Australian company Poly Optics Pty Ltd manufactures fibre-optic lights, used in the construction industry. The company’s standard product includes fibres that emit light from their end or along their...
Since 1999, Protron Mikrotechnik has developed micro-electromechanical systems - MEMS. Our team of engineers and scientists supports you with excellent process know-how in latest technologies for the...
Australian company Warsash supplies:
nano positioning stages and nano automation equipment
vibration isolation tables, workstations and platforms
lasers and laser accessories...
Elliot Scientific is a major UK based distributor and manufacturer of scientific products serving the world-wide scientific research and industrial community. Elliot Scientific distributes world class...
Researchers at Lawrence Berkeley National Laboratory have moved a step closer to being able to channel light using nanoribbons and nanowires. Posted September 1 2004
http://www.azonano.com/article.aspx?ArticleID=1048 | 28 Sep 2004
A joint team from the University of Toronto and Carleton University has used buckyballs to create a new material for processing information using light. Posted September 15 2003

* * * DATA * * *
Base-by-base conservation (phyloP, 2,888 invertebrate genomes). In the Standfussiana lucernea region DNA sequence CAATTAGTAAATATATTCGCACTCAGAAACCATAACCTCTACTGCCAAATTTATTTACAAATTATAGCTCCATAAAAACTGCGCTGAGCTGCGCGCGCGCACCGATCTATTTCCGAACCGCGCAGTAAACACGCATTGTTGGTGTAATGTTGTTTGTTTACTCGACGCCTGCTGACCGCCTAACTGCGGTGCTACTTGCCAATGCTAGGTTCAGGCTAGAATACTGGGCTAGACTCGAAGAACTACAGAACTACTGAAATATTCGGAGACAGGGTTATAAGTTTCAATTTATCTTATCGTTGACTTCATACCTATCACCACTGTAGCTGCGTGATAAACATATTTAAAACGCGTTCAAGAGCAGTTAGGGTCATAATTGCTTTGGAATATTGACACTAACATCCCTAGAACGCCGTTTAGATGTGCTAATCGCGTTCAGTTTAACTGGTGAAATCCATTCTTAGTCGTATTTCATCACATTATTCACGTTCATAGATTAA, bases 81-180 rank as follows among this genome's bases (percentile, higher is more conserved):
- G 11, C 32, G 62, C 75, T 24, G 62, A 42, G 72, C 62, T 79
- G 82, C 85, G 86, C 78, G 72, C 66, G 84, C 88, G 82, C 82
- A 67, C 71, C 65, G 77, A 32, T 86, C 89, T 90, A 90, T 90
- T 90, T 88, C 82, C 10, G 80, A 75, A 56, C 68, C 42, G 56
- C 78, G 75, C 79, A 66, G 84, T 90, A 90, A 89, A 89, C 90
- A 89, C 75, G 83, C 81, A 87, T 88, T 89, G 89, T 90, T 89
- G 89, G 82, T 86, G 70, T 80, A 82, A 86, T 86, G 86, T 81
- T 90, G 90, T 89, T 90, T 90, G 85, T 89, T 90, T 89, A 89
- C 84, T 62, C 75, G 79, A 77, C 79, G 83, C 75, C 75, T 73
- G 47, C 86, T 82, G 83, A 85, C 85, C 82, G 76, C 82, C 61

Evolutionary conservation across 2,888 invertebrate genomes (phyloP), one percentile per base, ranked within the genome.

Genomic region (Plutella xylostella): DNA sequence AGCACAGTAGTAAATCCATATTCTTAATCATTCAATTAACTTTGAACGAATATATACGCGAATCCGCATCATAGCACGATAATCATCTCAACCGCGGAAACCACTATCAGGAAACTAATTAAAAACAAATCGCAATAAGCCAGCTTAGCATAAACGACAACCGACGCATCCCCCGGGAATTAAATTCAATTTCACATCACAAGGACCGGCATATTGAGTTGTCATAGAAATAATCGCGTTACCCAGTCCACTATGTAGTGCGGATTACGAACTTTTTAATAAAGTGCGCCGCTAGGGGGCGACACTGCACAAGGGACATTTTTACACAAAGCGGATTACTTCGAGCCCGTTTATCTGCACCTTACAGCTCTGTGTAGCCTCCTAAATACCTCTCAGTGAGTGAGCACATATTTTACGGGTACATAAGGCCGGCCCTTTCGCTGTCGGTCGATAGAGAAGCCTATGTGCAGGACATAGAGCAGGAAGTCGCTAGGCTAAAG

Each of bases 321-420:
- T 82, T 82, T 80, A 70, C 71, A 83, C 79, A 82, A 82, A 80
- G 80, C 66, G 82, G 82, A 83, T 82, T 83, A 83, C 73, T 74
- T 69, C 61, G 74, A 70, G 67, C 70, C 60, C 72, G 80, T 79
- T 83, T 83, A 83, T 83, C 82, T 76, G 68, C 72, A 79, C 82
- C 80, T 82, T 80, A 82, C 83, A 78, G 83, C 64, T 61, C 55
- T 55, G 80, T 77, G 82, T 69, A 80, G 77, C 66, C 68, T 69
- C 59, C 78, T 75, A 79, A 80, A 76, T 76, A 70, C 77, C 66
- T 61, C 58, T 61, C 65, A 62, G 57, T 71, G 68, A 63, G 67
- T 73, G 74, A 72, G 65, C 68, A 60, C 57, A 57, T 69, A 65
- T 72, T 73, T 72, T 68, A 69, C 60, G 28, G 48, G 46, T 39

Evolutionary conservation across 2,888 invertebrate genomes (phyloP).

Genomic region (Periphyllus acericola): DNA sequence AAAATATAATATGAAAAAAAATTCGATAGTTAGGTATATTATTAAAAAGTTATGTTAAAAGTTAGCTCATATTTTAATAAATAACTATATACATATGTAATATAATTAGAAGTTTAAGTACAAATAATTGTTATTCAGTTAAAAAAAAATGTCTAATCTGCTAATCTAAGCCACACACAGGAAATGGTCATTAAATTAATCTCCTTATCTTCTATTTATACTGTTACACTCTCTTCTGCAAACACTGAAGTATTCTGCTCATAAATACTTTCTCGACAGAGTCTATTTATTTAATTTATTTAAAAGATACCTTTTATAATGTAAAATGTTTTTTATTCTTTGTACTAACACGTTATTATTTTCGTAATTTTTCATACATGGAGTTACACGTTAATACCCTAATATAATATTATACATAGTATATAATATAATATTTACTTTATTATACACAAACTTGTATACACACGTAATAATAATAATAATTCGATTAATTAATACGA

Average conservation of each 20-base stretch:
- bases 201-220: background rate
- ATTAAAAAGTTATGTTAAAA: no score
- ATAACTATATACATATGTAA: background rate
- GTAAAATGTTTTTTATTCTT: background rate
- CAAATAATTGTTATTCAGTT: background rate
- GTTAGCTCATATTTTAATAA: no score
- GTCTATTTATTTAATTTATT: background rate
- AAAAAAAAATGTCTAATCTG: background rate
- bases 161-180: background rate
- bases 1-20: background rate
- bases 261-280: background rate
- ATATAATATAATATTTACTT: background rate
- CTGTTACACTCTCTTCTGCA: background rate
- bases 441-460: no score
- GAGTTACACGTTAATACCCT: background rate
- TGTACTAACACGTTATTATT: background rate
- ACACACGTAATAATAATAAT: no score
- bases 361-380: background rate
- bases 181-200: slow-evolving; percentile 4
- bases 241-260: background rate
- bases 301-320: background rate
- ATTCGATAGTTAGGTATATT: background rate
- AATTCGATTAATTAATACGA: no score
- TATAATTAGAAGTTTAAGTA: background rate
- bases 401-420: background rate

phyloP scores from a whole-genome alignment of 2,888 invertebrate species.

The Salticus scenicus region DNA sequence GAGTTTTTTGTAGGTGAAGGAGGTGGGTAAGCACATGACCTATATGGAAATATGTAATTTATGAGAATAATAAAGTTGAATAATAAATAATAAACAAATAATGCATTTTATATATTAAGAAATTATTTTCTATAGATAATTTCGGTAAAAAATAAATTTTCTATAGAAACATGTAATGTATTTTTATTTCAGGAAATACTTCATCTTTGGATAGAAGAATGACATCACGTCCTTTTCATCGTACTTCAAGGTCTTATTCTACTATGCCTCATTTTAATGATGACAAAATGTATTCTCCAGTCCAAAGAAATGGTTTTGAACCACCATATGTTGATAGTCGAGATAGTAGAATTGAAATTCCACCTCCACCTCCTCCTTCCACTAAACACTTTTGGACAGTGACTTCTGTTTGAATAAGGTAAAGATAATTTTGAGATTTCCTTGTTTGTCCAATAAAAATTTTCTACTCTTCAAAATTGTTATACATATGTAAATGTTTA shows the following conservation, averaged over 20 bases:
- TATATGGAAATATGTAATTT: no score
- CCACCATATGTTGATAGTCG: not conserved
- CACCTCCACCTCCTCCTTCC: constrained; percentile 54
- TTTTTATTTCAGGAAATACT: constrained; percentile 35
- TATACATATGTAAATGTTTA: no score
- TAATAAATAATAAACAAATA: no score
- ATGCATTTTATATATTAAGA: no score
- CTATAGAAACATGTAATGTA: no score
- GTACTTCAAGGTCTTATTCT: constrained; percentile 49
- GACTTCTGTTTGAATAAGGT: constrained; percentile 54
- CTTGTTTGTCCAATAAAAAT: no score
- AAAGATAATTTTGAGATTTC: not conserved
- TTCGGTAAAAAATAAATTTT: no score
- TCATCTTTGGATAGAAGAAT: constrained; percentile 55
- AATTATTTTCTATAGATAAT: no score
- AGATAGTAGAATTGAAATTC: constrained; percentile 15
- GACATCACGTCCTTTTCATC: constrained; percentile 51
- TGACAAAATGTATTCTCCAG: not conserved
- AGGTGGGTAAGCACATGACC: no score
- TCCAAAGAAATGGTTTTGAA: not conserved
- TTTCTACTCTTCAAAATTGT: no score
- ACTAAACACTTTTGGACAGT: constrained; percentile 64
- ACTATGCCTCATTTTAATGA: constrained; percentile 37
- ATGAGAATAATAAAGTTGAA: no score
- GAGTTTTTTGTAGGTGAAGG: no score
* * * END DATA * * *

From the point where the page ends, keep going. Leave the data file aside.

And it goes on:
http://www.azonano.com/article.aspx?ArticleID=97 | 7 Nov 2003
Ocean Optics Fiber Optic Oxygen Sensors use the fluorescence of a chemical complex in a sol-gel to measure the partial pressure of oxygen. The pulsed blue LED sends light to an optical fiber. The...
http://www.azonano.com/article.aspx?ArticleID=2024 | 5 Nov 2007
A Cornell University researcher is developing techniques for making photonic microchips including ways to guide and bend light in air or a vacuum, to switch a beam of light on and off and to connect...
http://www.azonano.com/article.aspx?ArticleID=530 | 23 Feb 2004
Farhan Rana, leader of a research group in the electrical and computer engineering department at Cornell University, has received a $400000 grant as part of the National Science Foundation's CAREER...
http://www.azonano.com/article.aspx?ArticleID=501 | 18 Feb 2004
It looks like glass and feels like solidified smoke, but the most interesting features of the new silica aerogels are too small to see or feel. Lighter than styrofoam, this strange material is riddled...
http://www.azonano.com/article.aspx?ArticleID=737 | 13 Apr 2004